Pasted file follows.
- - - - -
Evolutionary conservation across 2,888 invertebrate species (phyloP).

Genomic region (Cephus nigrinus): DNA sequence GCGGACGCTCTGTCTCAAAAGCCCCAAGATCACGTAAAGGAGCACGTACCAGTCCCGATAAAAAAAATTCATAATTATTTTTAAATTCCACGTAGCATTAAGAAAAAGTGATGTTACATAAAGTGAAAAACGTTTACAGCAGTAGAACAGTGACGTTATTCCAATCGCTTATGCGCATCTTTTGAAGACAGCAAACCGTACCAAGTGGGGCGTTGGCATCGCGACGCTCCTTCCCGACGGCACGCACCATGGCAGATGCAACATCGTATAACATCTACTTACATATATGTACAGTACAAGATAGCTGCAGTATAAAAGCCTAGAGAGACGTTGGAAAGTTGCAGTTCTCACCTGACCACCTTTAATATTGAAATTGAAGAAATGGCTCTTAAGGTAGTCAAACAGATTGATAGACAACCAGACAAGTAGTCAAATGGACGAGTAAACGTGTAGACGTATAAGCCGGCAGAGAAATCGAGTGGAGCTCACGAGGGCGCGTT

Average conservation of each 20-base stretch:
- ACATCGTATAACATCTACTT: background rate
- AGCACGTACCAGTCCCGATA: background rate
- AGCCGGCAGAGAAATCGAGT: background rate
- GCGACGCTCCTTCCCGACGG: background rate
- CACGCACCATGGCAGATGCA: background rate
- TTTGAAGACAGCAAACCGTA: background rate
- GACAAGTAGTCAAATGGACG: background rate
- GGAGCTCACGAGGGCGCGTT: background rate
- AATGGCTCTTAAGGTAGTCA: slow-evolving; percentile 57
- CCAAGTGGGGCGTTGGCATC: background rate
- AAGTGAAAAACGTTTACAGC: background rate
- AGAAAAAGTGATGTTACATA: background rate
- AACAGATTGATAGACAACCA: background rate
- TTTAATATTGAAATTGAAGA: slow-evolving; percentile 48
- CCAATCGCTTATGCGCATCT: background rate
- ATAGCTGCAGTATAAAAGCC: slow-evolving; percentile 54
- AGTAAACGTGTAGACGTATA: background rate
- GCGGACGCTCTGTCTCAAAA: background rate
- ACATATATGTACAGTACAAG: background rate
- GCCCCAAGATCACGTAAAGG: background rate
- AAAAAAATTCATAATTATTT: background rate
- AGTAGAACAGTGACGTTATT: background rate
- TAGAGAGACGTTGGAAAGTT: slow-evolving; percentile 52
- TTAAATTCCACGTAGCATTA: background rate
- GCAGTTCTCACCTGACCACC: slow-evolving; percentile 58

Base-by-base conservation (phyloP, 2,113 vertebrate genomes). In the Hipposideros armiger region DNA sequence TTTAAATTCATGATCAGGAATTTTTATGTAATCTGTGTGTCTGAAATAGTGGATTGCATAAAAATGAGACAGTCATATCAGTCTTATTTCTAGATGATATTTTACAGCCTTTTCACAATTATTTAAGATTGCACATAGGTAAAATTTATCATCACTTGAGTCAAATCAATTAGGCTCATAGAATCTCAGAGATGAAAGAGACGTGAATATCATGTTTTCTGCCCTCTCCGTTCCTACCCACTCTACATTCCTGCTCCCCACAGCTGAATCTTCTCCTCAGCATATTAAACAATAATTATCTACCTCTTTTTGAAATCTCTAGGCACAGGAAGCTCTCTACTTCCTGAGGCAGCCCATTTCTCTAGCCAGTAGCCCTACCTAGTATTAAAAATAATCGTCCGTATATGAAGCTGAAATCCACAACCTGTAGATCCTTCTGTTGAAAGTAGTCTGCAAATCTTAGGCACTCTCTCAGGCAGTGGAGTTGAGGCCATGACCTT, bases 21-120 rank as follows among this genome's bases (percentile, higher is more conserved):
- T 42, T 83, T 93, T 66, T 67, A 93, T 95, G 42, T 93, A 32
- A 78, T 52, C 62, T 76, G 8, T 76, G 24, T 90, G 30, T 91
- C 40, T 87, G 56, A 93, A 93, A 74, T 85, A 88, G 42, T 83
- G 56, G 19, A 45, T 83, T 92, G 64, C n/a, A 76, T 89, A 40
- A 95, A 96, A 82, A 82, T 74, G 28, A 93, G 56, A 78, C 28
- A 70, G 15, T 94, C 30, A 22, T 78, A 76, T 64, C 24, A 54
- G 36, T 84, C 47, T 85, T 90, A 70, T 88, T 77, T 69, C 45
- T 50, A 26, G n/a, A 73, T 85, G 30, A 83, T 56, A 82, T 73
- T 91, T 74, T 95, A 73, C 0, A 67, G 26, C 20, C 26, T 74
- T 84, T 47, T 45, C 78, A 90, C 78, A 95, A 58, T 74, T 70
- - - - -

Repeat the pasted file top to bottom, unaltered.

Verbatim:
Evolutionary conservation across 2,888 invertebrate species (phyloP).

Genomic region (Cephus nigrinus): DNA sequence GCGGACGCTCTGTCTCAAAAGCCCCAAGATCACGTAAAGGAGCACGTACCAGTCCCGATAAAAAAAATTCATAATTATTTTTAAATTCCACGTAGCATTAAGAAAAAGTGATGTTACATAAAGTGAAAAACGTTTACAGCAGTAGAACAGTGACGTTATTCCAATCGCTTATGCGCATCTTTTGAAGACAGCAAACCGTACCAAGTGGGGCGTTGGCATCGCGACGCTCCTTCCCGACGGCACGCACCATGGCAGATGCAACATCGTATAACATCTACTTACATATATGTACAGTACAAGATAGCTGCAGTATAAAAGCCTAGAGAGACGTTGGAAAGTTGCAGTTCTCACCTGACCACCTTTAATATTGAAATTGAAGAAATGGCTCTTAAGGTAGTCAAACAGATTGATAGACAACCAGACAAGTAGTCAAATGGACGAGTAAACGTGTAGACGTATAAGCCGGCAGAGAAATCGAGTGGAGCTCACGAGGGCGCGTT

Average conservation of each 20-base stretch:
- ACATCGTATAACATCTACTT: background rate
- AGCACGTACCAGTCCCGATA: background rate
- AGCCGGCAGAGAAATCGAGT: background rate
- GCGACGCTCCTTCCCGACGG: background rate
- CACGCACCATGGCAGATGCA: background rate
- TTTGAAGACAGCAAACCGTA: background rate
- GACAAGTAGTCAAATGGACG: background rate
- GGAGCTCACGAGGGCGCGTT: background rate
- AATGGCTCTTAAGGTAGTCA: slow-evolving; percentile 57
- CCAAGTGGGGCGTTGGCATC: background rate
- AAGTGAAAAACGTTTACAGC: background rate
- AGAAAAAGTGATGTTACATA: background rate
- AACAGATTGATAGACAACCA: background rate
- TTTAATATTGAAATTGAAGA: slow-evolving; percentile 48
- CCAATCGCTTATGCGCATCT: background rate
- ATAGCTGCAGTATAAAAGCC: slow-evolving; percentile 54
- AGTAAACGTGTAGACGTATA: background rate
- GCGGACGCTCTGTCTCAAAA: background rate
- ACATATATGTACAGTACAAG: background rate
- GCCCCAAGATCACGTAAAGG: background rate
- AAAAAAATTCATAATTATTT: background rate
- AGTAGAACAGTGACGTTATT: background rate
- TAGAGAGACGTTGGAAAGTT: slow-evolving; percentile 52
- TTAAATTCCACGTAGCATTA: background rate
- GCAGTTCTCACCTGACCACC: slow-evolving; percentile 58

Base-by-base conservation (phyloP, 2,113 vertebrate genomes). In the Hipposideros armiger region DNA sequence TTTAAATTCATGATCAGGAATTTTTATGTAATCTGTGTGTCTGAAATAGTGGATTGCATAAAAATGAGACAGTCATATCAGTCTTATTTCTAGATGATATTTTACAGCCTTTTCACAATTATTTAAGATTGCACATAGGTAAAATTTATCATCACTTGAGTCAAATCAATTAGGCTCATAGAATCTCAGAGATGAAAGAGACGTGAATATCATGTTTTCTGCCCTCTCCGTTCCTACCCACTCTACATTCCTGCTCCCCACAGCTGAATCTTCTCCTCAGCATATTAAACAATAATTATCTACCTCTTTTTGAAATCTCTAGGCACAGGAAGCTCTCTACTTCCTGAGGCAGCCCATTTCTCTAGCCAGTAGCCCTACCTAGTATTAAAAATAATCGTCCGTATATGAAGCTGAAATCCACAACCTGTAGATCCTTCTGTTGAAAGTAGTCTGCAAATCTTAGGCACTCTCTCAGGCAGTGGAGTTGAGGCCATGACCTT, bases 21-120 rank as follows among this genome's bases (percentile, higher is more conserved):
- T 42, T 83, T 93, T 66, T 67, A 93, T 95, G 42, T 93, A 32
- A 78, T 52, C 62, T 76, G 8, T 76, G 24, T 90, G 30, T 91
- C 40, T 87, G 56, A 93, A 93, A 74, T 85, A 88, G 42, T 83
- G 56, G 19, A 45, T 83, T 92, G 64, C n/a, A 76, T 89, A 40
- A 95, A 96, A 82, A 82, T 74, G 28, A 93, G 56, A 78, C 28
- A 70, G 15, T 94, C 30, A 22, T 78, A 76, T 64, C 24, A 54
- G 36, T 84, C 47, T 85, T 90, A 70, T 88, T 77, T 69, C 45
- T 50, A 26, G n/a, A 73, T 85, G 30, A 83, T 56, A 82, T 73
- T 91, T 74, T 95, A 73, C 0, A 67, G 26, C 20, C 26, T 74
- T 84, T 47, T 45, C 78, A 90, C 78, A 95, A 58, T 74, T 70